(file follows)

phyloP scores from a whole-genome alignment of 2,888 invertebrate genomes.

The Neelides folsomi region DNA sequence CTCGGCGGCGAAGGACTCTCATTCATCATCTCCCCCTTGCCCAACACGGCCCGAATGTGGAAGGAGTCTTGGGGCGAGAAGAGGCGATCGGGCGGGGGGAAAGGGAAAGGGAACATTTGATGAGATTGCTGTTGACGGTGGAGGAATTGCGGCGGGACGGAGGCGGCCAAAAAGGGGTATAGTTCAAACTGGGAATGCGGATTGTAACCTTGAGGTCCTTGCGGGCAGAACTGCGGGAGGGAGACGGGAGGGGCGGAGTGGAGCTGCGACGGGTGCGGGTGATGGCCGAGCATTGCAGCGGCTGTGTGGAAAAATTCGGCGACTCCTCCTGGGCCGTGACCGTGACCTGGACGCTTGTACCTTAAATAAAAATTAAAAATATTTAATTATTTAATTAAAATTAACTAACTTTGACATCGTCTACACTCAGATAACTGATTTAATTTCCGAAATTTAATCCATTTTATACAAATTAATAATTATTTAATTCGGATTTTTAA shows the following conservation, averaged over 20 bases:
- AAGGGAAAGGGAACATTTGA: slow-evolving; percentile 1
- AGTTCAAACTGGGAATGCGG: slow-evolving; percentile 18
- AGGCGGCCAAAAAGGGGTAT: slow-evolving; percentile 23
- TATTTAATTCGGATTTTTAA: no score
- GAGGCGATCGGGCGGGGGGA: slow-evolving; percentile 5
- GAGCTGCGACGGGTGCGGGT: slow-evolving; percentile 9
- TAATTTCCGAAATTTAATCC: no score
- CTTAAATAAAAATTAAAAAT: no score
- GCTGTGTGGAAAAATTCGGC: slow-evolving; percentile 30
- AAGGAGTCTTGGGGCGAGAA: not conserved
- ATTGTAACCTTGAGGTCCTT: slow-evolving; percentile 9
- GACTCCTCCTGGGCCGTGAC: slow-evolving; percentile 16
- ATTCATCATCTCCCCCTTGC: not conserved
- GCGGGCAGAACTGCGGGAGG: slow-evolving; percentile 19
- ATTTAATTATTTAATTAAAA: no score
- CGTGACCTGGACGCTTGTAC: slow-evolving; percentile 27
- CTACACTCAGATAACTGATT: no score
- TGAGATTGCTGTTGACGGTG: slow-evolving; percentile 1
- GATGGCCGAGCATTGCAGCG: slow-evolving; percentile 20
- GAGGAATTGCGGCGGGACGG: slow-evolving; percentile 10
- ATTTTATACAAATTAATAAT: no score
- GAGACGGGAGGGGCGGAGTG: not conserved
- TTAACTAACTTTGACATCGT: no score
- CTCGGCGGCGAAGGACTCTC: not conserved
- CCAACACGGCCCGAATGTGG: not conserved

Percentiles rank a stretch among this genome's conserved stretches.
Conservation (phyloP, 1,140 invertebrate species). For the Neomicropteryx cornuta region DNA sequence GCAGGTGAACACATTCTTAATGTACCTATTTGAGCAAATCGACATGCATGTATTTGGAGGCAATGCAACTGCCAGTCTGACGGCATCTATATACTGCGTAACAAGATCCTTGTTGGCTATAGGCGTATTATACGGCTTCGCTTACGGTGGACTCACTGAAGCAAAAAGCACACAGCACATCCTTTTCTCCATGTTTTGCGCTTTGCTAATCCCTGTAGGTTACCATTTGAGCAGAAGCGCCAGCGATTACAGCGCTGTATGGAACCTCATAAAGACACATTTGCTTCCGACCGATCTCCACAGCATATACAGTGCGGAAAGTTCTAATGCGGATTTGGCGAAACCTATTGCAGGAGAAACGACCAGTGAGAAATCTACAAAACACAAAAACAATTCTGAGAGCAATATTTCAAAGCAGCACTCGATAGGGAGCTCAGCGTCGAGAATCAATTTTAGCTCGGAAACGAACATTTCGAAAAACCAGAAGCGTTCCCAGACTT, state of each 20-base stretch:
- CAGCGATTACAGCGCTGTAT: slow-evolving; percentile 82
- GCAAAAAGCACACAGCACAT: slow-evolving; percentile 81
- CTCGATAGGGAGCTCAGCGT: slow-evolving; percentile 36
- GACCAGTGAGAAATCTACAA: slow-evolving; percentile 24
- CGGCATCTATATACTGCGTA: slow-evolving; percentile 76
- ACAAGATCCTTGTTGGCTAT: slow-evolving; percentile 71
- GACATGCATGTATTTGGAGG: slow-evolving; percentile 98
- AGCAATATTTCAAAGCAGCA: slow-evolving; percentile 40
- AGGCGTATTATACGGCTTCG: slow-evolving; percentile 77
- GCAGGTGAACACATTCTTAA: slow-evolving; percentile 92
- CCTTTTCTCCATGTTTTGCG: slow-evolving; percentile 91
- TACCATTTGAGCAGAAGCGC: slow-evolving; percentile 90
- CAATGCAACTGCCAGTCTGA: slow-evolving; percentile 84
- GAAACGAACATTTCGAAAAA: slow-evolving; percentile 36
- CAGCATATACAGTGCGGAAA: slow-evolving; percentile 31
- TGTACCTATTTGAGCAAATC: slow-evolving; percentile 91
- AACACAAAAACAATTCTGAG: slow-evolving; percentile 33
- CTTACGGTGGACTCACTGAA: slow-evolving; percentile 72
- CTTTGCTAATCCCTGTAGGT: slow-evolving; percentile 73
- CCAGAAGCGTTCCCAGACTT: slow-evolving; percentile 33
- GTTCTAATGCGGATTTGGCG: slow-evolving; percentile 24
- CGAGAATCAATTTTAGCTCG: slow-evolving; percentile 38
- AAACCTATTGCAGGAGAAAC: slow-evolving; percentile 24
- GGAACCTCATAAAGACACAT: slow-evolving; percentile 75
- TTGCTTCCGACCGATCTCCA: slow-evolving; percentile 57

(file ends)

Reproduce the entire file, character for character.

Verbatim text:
phyloP scores from a whole-genome alignment of 2,888 invertebrate genomes.

The Neelides folsomi region DNA sequence CTCGGCGGCGAAGGACTCTCATTCATCATCTCCCCCTTGCCCAACACGGCCCGAATGTGGAAGGAGTCTTGGGGCGAGAAGAGGCGATCGGGCGGGGGGAAAGGGAAAGGGAACATTTGATGAGATTGCTGTTGACGGTGGAGGAATTGCGGCGGGACGGAGGCGGCCAAAAAGGGGTATAGTTCAAACTGGGAATGCGGATTGTAACCTTGAGGTCCTTGCGGGCAGAACTGCGGGAGGGAGACGGGAGGGGCGGAGTGGAGCTGCGACGGGTGCGGGTGATGGCCGAGCATTGCAGCGGCTGTGTGGAAAAATTCGGCGACTCCTCCTGGGCCGTGACCGTGACCTGGACGCTTGTACCTTAAATAAAAATTAAAAATATTTAATTATTTAATTAAAATTAACTAACTTTGACATCGTCTACACTCAGATAACTGATTTAATTTCCGAAATTTAATCCATTTTATACAAATTAATAATTATTTAATTCGGATTTTTAA shows the following conservation, averaged over 20 bases:
- AAGGGAAAGGGAACATTTGA: slow-evolving; percentile 1
- AGTTCAAACTGGGAATGCGG: slow-evolving; percentile 18
- AGGCGGCCAAAAAGGGGTAT: slow-evolving; percentile 23
- TATTTAATTCGGATTTTTAA: no score
- GAGGCGATCGGGCGGGGGGA: slow-evolving; percentile 5
- GAGCTGCGACGGGTGCGGGT: slow-evolving; percentile 9
- TAATTTCCGAAATTTAATCC: no score
- CTTAAATAAAAATTAAAAAT: no score
- GCTGTGTGGAAAAATTCGGC: slow-evolving; percentile 30
- AAGGAGTCTTGGGGCGAGAA: not conserved
- ATTGTAACCTTGAGGTCCTT: slow-evolving; percentile 9
- GACTCCTCCTGGGCCGTGAC: slow-evolving; percentile 16
- ATTCATCATCTCCCCCTTGC: not conserved
- GCGGGCAGAACTGCGGGAGG: slow-evolving; percentile 19
- ATTTAATTATTTAATTAAAA: no score
- CGTGACCTGGACGCTTGTAC: slow-evolving; percentile 27
- CTACACTCAGATAACTGATT: no score
- TGAGATTGCTGTTGACGGTG: slow-evolving; percentile 1
- GATGGCCGAGCATTGCAGCG: slow-evolving; percentile 20
- GAGGAATTGCGGCGGGACGG: slow-evolving; percentile 10
- ATTTTATACAAATTAATAAT: no score
- GAGACGGGAGGGGCGGAGTG: not conserved
- TTAACTAACTTTGACATCGT: no score
- CTCGGCGGCGAAGGACTCTC: not conserved
- CCAACACGGCCCGAATGTGG: not conserved

Percentiles rank a stretch among this genome's conserved stretches.
Conservation (phyloP, 1,140 invertebrate species). For the Neomicropteryx cornuta region DNA sequence GCAGGTGAACACATTCTTAATGTACCTATTTGAGCAAATCGACATGCATGTATTTGGAGGCAATGCAACTGCCAGTCTGACGGCATCTATATACTGCGTAACAAGATCCTTGTTGGCTATAGGCGTATTATACGGCTTCGCTTACGGTGGACTCACTGAAGCAAAAAGCACACAGCACATCCTTTTCTCCATGTTTTGCGCTTTGCTAATCCCTGTAGGTTACCATTTGAGCAGAAGCGCCAGCGATTACAGCGCTGTATGGAACCTCATAAAGACACATTTGCTTCCGACCGATCTCCACAGCATATACAGTGCGGAAAGTTCTAATGCGGATTTGGCGAAACCTATTGCAGGAGAAACGACCAGTGAGAAATCTACAAAACACAAAAACAATTCTGAGAGCAATATTTCAAAGCAGCACTCGATAGGGAGCTCAGCGTCGAGAATCAATTTTAGCTCGGAAACGAACATTTCGAAAAACCAGAAGCGTTCCCAGACTT, state of each 20-base stretch:
- CAGCGATTACAGCGCTGTAT: slow-evolving; percentile 82
- GCAAAAAGCACACAGCACAT: slow-evolving; percentile 81
- CTCGATAGGGAGCTCAGCGT: slow-evolving; percentile 36
- GACCAGTGAGAAATCTACAA: slow-evolving; percentile 24
- CGGCATCTATATACTGCGTA: slow-evolving; percentile 76
- ACAAGATCCTTGTTGGCTAT: slow-evolving; percentile 71
- GACATGCATGTATTTGGAGG: slow-evolving; percentile 98
- AGCAATATTTCAAAGCAGCA: slow-evolving; percentile 40
- AGGCGTATTATACGGCTTCG: slow-evolving; percentile 77
- GCAGGTGAACACATTCTTAA: slow-evolving; percentile 92
- CCTTTTCTCCATGTTTTGCG: slow-evolving; percentile 91
- TACCATTTGAGCAGAAGCGC: slow-evolving; percentile 90
- CAATGCAACTGCCAGTCTGA: slow-evolving; percentile 84
- GAAACGAACATTTCGAAAAA: slow-evolving; percentile 36
- CAGCATATACAGTGCGGAAA: slow-evolving; percentile 31
- TGTACCTATTTGAGCAAATC: slow-evolving; percentile 91
- AACACAAAAACAATTCTGAG: slow-evolving; percentile 33
- CTTACGGTGGACTCACTGAA: slow-evolving; percentile 72
- CTTTGCTAATCCCTGTAGGT: slow-evolving; percentile 73
- CCAGAAGCGTTCCCAGACTT: slow-evolving; percentile 33
- GTTCTAATGCGGATTTGGCG: slow-evolving; percentile 24
- CGAGAATCAATTTTAGCTCG: slow-evolving; percentile 38
- AAACCTATTGCAGGAGAAAC: slow-evolving; percentile 24
- GGAACCTCATAAAGACACAT: slow-evolving; percentile 75
- TTGCTTCCGACCGATCTCCA: slow-evolving; percentile 57